A teenager was stopped with a three-and-a-half inch knife hidden in his waistband.

A drunken offender kissed a disabled woman against her will and made lewd comments.

Teenagers threatened to kill a friend, their mother and girlfriend.

Those offenders all avoided getting a criminal record and were not punished in court, but instead joined thousands of offenders handed a growing docket of so-called out of court disposals, including penalty notices, reprimands and community resolutions.

More than 18,000 such disposals were handed out by Sussex Police in 2012 and 2013, out of an average 40,000 crimes recorded by police a year.

Most were for lower-level offences such as cannabis possession and theft, but the list also includes far more serious cases including trafficking in drugs, child cruelty, and sexual assaults on children.

Police say the headline offences often hide lower-level situations and insist the disposals are designed for “low risk, low-level and mostly first time offenders” – and consulting the victim is a key part.

Superintendent Julia Pope, of Sussex Police, said: “Out of court disposals are not suitable for contested or more serious cases. They would not normally be considered for those who offend repeatedly.

“The factors affecting the disposal and outcome of a particular case are determined by a range of variable facts and circumstances, influenced by legislation and national guidance.

“The headline offence title does not always reflect the sometimes minor nature of the circumstances. There are comprehensive polices and processes in place for each option, whether low-level or serious.”

Lisa Perretta sees out-of-court disposals in action every day in her work battling crime for businesses in Brighton.

Sussex Police dealt with 3,577 thefts from shops out of court over the past two years.

Ms Perretta, chairwoman of the Brighton and Hove Business Crime Reduction Partnership, delivers community resolutions for thefts, supposed to be used when the offender has admitted guilt and is remorseful.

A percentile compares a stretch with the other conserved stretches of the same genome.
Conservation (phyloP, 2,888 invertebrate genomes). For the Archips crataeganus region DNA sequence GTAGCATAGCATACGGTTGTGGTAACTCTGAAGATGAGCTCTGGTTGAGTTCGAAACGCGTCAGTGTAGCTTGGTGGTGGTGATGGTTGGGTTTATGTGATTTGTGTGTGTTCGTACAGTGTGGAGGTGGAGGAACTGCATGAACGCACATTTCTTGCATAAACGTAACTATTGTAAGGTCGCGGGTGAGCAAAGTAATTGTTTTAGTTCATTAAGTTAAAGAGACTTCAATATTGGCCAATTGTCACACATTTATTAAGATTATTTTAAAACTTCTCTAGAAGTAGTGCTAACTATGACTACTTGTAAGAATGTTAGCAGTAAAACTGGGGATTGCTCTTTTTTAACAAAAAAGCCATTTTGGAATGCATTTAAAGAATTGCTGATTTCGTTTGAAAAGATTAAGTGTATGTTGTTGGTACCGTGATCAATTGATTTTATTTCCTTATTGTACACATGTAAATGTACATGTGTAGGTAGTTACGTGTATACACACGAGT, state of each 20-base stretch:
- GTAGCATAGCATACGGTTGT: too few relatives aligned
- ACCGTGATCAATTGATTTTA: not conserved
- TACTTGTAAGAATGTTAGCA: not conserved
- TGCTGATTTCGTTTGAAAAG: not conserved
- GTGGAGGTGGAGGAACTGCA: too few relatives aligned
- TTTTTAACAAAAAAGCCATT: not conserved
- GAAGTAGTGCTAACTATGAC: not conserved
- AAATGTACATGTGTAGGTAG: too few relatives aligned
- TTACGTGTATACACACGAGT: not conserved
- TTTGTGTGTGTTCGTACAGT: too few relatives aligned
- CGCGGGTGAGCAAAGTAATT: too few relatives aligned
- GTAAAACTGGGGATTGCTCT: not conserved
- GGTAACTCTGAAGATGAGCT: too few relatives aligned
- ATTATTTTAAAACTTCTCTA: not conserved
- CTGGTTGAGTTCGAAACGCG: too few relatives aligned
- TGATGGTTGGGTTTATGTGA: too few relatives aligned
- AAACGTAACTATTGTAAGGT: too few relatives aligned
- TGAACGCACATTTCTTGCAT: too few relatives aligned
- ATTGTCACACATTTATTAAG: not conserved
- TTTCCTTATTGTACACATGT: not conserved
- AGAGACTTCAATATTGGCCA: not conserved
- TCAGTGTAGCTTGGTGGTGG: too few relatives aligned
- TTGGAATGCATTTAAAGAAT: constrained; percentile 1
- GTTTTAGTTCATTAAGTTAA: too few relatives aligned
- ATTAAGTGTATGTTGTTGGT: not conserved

She said the programme, which included offenders being hauled to charity shop Oxfam for at least half-an-hour of volunteering as payback, appeared to work. Out of 100 community resolutions she said only two people are known to have offended again.

She said: “We probably do about one a week for theft, where a young person has got no criminal history and the shop is happy with that solution. It could be person has also paid a donation to the shop.

“Sometimes they come in with a bit of an attitude but we tend to turn it around and they are fully aware that if they don’t complete it they will get arrested.

“We have had two reoffends out of all the ones we have done. But they were two that we had said were above the threshold for community resolution.

“They were referred onto our scheme and we said they may have fitted the criteria but because of what was going on their lives they were not really going to deal with the offence and all its implications.

“If it transpires that the person is offending again then we will impress upon the police that they need to be given the highest sanction.”

But she believes theft is on the increase, not helped by a perception that it is dealt with lightly.

She said: “If you burgle someone’s house you get a really tough sentence. If burglars go and nick from a store they take just as much money, but if they go to court they are never going to get as high a sentence.

“A lot of the shops feel that by taking it to court they have to spend all that time dealing with the situation, so many are going down the civil recovery route in order to get money back.”